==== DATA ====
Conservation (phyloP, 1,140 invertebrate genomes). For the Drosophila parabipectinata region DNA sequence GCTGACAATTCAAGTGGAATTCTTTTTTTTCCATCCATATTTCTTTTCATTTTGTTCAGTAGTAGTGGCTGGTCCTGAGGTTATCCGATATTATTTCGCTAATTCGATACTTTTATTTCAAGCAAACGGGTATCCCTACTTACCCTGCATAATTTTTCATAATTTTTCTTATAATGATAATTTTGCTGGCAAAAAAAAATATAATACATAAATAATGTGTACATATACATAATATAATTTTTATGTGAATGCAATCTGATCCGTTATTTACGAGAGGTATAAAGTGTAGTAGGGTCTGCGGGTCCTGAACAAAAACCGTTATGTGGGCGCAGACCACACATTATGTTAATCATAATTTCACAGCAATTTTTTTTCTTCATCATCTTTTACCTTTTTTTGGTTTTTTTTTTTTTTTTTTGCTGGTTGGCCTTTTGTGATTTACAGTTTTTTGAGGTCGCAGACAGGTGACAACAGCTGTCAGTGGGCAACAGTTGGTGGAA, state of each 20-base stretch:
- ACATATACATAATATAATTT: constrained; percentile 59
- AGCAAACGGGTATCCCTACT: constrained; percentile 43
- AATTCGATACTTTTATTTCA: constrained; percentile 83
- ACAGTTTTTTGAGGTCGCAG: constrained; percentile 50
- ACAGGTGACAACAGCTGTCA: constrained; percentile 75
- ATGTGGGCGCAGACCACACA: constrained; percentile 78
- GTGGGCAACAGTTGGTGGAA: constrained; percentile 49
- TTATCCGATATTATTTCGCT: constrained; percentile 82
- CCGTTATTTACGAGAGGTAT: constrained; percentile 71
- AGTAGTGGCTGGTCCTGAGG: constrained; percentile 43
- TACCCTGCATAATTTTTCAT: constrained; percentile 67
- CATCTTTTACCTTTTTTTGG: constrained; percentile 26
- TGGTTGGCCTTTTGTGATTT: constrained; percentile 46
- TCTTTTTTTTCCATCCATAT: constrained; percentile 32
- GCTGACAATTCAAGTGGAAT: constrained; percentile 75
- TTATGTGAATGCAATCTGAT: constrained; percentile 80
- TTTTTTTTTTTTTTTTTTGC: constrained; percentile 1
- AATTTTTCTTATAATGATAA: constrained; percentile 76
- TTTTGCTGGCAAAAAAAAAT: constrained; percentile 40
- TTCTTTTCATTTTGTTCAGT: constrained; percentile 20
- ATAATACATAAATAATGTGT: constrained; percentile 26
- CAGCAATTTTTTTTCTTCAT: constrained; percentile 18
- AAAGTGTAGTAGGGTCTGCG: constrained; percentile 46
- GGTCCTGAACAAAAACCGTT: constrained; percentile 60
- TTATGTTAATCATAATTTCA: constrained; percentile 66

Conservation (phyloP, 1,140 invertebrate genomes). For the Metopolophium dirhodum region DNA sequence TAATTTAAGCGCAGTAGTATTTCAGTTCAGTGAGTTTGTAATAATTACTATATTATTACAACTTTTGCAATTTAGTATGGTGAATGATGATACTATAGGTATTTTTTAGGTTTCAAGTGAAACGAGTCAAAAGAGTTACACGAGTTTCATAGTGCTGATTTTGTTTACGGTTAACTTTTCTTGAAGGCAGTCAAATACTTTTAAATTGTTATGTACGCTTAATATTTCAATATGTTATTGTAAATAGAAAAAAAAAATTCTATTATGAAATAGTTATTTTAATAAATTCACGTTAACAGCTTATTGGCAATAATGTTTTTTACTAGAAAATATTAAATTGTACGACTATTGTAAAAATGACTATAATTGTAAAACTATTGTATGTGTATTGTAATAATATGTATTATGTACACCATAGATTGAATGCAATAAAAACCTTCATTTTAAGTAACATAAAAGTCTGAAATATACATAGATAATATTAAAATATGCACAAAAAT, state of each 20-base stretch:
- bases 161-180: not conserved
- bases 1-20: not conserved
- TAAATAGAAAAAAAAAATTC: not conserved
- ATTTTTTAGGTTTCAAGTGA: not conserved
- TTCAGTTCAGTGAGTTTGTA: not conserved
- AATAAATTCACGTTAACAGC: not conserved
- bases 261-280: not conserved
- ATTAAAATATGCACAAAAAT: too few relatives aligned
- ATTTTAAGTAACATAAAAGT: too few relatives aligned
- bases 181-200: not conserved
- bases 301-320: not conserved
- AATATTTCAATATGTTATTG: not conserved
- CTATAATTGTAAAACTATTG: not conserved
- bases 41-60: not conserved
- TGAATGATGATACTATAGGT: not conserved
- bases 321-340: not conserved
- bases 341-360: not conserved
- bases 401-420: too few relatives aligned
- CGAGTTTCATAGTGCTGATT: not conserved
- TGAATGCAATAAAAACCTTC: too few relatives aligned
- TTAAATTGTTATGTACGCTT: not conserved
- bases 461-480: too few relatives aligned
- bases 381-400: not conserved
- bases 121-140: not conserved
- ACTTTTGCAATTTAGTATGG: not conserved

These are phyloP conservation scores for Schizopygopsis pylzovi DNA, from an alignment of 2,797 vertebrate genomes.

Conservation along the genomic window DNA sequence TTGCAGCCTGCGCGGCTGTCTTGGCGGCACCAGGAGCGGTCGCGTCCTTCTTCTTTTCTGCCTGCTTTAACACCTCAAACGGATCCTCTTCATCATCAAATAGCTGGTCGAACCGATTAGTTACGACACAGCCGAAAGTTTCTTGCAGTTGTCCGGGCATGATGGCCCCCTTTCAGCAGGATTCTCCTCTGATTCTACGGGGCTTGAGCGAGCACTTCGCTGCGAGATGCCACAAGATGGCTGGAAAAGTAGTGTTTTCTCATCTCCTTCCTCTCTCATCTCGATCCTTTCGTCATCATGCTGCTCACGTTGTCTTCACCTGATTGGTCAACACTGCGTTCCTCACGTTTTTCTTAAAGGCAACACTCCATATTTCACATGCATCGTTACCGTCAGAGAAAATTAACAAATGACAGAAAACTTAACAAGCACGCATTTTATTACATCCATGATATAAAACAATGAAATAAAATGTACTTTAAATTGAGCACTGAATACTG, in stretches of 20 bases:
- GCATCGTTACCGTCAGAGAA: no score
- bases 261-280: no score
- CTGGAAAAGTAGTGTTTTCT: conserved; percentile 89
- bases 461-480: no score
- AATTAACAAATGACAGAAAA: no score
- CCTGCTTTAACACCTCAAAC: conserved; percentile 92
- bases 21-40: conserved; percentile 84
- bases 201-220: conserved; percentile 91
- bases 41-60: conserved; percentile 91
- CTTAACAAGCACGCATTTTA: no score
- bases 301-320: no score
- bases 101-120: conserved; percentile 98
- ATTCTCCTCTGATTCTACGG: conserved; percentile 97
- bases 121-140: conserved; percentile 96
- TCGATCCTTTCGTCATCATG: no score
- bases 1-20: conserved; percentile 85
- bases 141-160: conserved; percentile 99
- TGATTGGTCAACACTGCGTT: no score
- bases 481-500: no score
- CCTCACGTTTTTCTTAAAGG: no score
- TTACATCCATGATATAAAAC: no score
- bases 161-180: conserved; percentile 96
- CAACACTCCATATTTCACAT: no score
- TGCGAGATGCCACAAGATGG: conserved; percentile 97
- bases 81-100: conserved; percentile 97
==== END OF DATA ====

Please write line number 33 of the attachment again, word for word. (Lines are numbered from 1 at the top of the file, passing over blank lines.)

- AATAAATTCACGTTAACAGC: not conserved